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Cardiff scientist featured in film exploring the outer-limits of the universe

07 November 2008

A film following the adventures of an international team of astrophysicists, including a Cardiff University scientist, as they explore the origins of the universe is being shown at Cardiff University.

Blast! follows the story of a tenacious group of scientists, including Dr Enzo Pascale of the School of Physics and Astronomy, as they launch a state-of-the-art telescope on a NASA high altitude balloon.

Their adventures take them from the Arctic to the Antarctic, as they release the telescope into the atmosphere, with the aim of uncovering information on how our universe evolved, and capturing faint sub-millimetre light from thousands of the earliest galaxies ever detected.

Throughout the film, the scientists try and answer the question ‘how did we get here’, and Blast! also explores the relationship between science and religion.

Blast! was produced by five-time Emmy award winning producer and director Paul Devlin. The film will be shown in a free screening at Cardiff University’s Julian Hodge Lecture Theatre on Tuesday 11th November 2008 at 6.00pm.

To book your place at the free screening please email or call 02920 876936.


Notes of Editors:

1. Cardiff School of Physics and Astronomy
Cardiff has a large and successful School of Physics and Astronomy, attracting some 300 undergraduate and postgraduate students.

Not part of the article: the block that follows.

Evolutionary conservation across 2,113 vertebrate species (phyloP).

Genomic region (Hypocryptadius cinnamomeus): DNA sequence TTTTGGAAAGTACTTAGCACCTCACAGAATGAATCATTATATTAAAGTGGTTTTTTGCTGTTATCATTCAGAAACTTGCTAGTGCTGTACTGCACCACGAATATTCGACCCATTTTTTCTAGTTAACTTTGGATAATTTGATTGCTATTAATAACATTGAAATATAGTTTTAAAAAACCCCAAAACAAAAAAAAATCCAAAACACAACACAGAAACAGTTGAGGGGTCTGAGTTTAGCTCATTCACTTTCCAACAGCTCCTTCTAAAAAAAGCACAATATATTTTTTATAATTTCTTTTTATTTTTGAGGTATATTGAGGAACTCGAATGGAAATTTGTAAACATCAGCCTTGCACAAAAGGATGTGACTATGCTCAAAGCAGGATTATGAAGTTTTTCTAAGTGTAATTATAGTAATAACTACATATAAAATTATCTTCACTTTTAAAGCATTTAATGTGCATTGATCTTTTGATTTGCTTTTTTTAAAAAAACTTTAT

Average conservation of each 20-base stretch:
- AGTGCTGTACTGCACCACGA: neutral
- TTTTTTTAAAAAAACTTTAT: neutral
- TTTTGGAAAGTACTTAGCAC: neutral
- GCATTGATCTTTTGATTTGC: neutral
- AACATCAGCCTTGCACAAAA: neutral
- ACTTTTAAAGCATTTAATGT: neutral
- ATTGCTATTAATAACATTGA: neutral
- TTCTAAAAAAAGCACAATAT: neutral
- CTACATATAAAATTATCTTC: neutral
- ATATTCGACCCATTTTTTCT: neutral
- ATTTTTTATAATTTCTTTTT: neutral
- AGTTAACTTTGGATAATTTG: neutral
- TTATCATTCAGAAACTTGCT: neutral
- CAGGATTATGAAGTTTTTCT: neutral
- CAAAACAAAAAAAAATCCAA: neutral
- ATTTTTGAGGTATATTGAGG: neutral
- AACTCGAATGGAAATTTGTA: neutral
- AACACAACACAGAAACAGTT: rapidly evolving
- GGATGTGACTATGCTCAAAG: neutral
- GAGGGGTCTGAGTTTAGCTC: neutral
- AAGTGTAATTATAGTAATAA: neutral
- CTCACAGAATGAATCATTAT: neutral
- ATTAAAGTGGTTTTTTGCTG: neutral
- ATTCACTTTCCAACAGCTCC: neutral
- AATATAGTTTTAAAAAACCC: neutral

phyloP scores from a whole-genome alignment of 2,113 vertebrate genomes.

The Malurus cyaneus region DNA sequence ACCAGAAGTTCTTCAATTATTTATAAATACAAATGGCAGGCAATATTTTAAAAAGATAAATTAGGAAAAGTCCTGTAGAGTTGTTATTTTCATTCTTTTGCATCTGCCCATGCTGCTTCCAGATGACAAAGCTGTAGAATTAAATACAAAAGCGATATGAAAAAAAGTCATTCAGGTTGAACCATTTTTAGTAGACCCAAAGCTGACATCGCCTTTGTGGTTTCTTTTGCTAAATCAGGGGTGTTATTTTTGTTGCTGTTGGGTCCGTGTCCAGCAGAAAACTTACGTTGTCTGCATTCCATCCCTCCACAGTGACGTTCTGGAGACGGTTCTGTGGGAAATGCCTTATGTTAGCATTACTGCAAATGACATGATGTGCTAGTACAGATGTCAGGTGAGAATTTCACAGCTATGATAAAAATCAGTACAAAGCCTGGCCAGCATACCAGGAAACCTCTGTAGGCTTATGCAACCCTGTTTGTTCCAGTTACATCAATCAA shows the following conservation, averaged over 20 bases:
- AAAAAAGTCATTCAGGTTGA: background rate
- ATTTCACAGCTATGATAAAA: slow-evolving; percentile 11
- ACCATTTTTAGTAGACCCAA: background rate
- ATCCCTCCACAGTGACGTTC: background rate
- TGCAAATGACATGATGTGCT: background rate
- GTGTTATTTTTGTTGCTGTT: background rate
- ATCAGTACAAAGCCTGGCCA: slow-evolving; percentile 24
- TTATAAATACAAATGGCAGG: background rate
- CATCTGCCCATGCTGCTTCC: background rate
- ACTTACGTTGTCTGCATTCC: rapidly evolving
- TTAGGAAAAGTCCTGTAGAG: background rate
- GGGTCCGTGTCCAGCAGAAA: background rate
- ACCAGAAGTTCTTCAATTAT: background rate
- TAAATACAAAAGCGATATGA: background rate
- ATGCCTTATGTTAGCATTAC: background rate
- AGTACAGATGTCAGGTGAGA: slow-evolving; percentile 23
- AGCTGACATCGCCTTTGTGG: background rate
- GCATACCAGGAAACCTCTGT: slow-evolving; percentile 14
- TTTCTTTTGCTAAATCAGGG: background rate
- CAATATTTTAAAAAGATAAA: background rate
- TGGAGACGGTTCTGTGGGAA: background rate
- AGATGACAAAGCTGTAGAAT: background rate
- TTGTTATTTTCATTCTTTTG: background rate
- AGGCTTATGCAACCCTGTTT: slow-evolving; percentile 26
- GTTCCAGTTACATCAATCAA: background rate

Physics research is focused in two areas: condensed matter physics and optoelectronics. Researchers are using theoretical and practical techniques to answer fundamental questions about the electrical, magnetic and optical properties of new semiconducting materials and investigating the design and fabrication of new optoelectronic devices. The School has extensive facilities for building and investigating devices made from these new materials. The most spectacular results come from ultra-thin sandwich structures. The novel properties of these devices are being exploited in the design of lasers and detectors.

For researchers and students of astronomy, the School offers modern astronomical laboratories with optical, radio and solar telescopes. The University’s Astrophysics Research Group and the Astronomy Instrumentation Research Group are two of the most vigorous in the UK. Members of the groups regularly use the three main British observatories in Hawaii, the Canary Islands and Australia, and they also use the Hubble Space Telescope and other space observatories. There is also an active theory group that uses computers to investigate the physics of stars and galaxies, and a group developing techniques for detecting gravitational waves, a prediction of Einstein’s theory of General Relativity.

2. Cardiff University

Cardiff University is recognised in independent government assessments as one of Britain’s leading teaching and research universities.

2008 marks the 125th anniversary of Cardiff University having been founded by Royal Charter in 1883. Today the University combines impressive modern facilities and a dynamic approach to teaching and research. The University’s breadth of expertise in research and research-led teaching encompasses: the humanities; the natural, physical, health, life and social sciences; engineering and technology; preparation for a wide range of professions; and a longstanding commitment to lifelong learning.

Cardiff is a member of the Russell Group of the UK’s leading research universities.

Visit the University website at:

Further Information:

For further information, please call:

Victoria Dando

Public Relations Office

Cardiff University

Tel: 02920 879074